Monday, June 30, 2003

Subway Blogger Maps Redux

Slate has a piece by Brian Montopoli about subway maps of bloggers (see previous entry) that takes it a step further: by arguing that blog maps offer “an alternative city guide that enables a little point-and-click sightseeing,” he tries to elicit something about a neighbourhood based on the bloggers that live there.

Posted by Jonathan Crowe at 9:21 PM

I’m Ready for My Close-up: Dickens’s London, Pony Express

More maps from Iconomy:

To show closeups of various London locales, Dickens’s London links to a detailed 1859 map of London (hosted on the web site of UCLA’s Department of Epidemiology — there’s actually a good explanation for that) that, like all good online maps, you can click and zoom to a ludicrous level of detail.

Pony Express Route, which provides contemporary maps of the Pony Express’s routes, works in the same way: click to zoom in closer.

In each case, though, I would have liked it if the close-up maps weren’t quite so tight in focus: once you’re at the maximum level of detail, you’re able to see only a tiny tiny bit at very very high resolution. You have to zoom out for context. But it no doubt keeps the bandwidth charges down.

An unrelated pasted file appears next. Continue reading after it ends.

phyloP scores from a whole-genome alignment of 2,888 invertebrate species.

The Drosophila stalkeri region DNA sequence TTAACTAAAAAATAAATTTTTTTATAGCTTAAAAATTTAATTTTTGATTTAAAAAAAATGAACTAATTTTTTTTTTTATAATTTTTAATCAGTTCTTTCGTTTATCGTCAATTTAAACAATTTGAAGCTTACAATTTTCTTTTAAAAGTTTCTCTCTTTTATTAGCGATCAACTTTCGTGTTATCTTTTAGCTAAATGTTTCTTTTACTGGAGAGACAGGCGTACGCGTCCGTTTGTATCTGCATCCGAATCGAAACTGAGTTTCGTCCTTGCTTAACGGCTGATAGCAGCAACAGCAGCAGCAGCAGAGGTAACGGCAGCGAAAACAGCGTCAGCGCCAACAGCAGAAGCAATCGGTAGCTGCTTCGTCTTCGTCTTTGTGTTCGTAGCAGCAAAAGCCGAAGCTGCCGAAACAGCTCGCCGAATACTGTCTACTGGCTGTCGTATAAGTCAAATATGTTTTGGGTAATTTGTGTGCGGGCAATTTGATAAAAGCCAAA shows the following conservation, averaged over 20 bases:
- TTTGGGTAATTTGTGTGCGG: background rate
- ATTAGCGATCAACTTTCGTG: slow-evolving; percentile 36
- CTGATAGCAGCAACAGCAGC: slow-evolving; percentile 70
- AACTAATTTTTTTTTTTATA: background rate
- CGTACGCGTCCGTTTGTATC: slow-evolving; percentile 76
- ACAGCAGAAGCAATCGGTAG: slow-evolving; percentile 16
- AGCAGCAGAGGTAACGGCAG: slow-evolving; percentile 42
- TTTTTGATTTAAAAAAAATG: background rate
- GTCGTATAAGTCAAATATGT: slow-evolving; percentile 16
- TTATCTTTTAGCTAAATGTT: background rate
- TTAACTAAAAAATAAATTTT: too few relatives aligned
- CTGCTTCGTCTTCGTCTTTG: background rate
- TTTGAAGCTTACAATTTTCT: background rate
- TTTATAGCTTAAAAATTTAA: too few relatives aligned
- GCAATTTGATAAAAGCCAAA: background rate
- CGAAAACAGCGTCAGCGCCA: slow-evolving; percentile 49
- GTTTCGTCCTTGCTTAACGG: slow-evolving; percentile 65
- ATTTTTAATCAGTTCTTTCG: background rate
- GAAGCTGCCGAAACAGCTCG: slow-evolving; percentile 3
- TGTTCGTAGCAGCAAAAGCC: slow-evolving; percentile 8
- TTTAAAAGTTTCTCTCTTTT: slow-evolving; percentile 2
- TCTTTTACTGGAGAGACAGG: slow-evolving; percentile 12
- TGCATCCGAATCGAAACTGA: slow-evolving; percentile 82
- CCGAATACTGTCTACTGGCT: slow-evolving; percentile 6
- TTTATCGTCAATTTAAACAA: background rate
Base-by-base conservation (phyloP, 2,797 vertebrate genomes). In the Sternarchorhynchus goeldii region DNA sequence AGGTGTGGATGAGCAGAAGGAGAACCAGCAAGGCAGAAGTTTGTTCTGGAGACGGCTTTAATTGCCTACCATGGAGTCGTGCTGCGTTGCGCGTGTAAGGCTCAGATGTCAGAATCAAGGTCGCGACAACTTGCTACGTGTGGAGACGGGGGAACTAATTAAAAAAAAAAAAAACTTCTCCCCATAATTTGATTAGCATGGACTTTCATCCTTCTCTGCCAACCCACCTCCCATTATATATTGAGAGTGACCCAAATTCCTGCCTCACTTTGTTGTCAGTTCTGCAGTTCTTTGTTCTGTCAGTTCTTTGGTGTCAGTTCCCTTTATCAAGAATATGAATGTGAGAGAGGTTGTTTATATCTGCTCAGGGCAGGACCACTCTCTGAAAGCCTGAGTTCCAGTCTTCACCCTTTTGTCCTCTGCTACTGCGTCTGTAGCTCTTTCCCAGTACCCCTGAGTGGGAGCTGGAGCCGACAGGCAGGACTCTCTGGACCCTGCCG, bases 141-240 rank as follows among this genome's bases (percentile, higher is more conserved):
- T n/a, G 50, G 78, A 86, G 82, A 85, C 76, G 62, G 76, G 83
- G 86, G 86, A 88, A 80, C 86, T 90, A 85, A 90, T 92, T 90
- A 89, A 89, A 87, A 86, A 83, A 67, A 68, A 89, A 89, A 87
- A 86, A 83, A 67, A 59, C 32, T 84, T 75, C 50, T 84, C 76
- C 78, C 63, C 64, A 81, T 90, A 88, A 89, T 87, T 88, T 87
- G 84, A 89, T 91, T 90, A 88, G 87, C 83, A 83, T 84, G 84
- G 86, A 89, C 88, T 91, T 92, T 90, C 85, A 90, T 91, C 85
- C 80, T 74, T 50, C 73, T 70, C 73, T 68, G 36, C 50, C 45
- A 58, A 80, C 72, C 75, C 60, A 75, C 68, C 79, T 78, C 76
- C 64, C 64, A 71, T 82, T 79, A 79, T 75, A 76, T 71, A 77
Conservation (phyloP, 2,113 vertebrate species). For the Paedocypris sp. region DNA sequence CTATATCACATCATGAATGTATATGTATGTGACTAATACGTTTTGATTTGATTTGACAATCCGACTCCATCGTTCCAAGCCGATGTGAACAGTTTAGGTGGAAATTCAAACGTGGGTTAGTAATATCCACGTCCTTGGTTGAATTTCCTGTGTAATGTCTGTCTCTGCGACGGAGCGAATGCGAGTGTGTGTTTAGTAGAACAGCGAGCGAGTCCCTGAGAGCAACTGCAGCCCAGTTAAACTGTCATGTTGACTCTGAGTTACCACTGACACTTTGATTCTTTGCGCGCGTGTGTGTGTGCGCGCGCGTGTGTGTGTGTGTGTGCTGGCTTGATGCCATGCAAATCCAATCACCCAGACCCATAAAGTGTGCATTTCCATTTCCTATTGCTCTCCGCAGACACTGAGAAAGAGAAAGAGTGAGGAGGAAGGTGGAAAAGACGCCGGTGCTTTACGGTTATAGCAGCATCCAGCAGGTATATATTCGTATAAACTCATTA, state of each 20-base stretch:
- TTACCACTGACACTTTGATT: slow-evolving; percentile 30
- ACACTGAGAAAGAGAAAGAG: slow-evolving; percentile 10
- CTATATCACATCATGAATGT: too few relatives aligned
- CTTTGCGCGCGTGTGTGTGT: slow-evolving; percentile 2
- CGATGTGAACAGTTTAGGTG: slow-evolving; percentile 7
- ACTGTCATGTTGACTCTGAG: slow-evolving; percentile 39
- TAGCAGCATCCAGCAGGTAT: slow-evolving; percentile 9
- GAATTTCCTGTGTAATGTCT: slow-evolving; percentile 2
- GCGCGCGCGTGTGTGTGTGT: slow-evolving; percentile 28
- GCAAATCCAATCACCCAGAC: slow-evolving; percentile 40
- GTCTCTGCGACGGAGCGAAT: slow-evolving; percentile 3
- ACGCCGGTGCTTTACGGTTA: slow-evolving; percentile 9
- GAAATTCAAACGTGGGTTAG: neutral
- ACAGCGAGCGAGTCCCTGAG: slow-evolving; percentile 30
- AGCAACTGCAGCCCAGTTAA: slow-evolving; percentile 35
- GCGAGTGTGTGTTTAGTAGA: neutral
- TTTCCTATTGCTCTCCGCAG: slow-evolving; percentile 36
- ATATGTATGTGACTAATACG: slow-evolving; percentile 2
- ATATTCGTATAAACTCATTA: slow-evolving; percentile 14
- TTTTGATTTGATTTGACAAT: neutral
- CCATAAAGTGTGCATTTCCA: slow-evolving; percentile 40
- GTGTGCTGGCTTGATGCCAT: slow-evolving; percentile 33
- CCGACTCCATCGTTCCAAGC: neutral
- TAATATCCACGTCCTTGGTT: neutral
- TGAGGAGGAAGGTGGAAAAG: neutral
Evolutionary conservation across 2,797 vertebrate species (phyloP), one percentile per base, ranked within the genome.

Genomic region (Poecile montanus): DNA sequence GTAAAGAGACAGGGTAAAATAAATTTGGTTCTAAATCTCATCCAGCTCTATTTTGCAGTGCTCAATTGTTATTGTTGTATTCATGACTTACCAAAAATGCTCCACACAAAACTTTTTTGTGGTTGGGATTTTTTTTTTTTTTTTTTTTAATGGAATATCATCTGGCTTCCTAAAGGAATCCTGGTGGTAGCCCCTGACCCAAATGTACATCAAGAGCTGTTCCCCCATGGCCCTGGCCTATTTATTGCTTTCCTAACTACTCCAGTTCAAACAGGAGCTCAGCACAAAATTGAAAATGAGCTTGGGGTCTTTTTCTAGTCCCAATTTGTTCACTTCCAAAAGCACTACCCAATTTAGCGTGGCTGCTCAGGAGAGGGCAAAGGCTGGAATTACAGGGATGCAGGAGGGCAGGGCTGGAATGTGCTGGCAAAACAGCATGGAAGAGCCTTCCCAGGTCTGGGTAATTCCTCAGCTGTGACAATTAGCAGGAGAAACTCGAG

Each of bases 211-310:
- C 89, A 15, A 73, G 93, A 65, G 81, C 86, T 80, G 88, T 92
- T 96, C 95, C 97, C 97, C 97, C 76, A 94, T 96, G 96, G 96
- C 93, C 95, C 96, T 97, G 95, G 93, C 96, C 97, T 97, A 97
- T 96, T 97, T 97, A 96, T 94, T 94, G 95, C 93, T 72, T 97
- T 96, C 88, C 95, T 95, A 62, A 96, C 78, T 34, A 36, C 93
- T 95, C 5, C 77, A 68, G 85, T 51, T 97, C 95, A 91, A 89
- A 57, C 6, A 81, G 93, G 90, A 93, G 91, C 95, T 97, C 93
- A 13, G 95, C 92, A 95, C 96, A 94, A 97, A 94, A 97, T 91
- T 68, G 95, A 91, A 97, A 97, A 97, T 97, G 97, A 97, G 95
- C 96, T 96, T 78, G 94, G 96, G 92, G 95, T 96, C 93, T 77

Posted by Jonathan Crowe at 9:32 AM

Sunday, June 29, 2003

Garmin iQue 3600 Photos

I told you (see previous entry) that I would be keeping an eye on the iQue 3600 (Amazon), Garmin’s forthcoming GPS Palm handheld. Here are some photos of a preproduction unit that demonstrate some of its features and compare its size with Palm’s Tungsten T handheld (via Palm Infocenter). The text is in Dutch.

Posted by Jonathan Crowe at 12:17 PM

Friday, June 27, 2003

Atlas of England and Wales, 1742

Chorographia Brittaniæ: “This site contains a detailed examination of Chorographia Britanniæ, an atlas of the counties of England and Wales, first published in 1742 by William Henry Toms.” Extremely detailed and complete, with excellent, academic-quality annotations. This link courtesy of The Cartoonist, who writes, “Jonathan, have you blogged the above already? It’s brilliant.” Now I have, and it is. I’m getting quite fond of The Cartoonist, too.

Posted by Jonathan Crowe at 12:12 PM

Thursday, June 26, 2003

CanCon: Iqaluit, Nunavut

More CanCon. The Historical and Spatial Evolution of the City of Iqaluit uses aerial photography and maps to trace the development of Nunavut’s capital city. Because the city is so small (it only recently passed 6,000 inhabitants) and its history so recent, the close focus is remarkable: you can click on a map and get the history of individual buildings.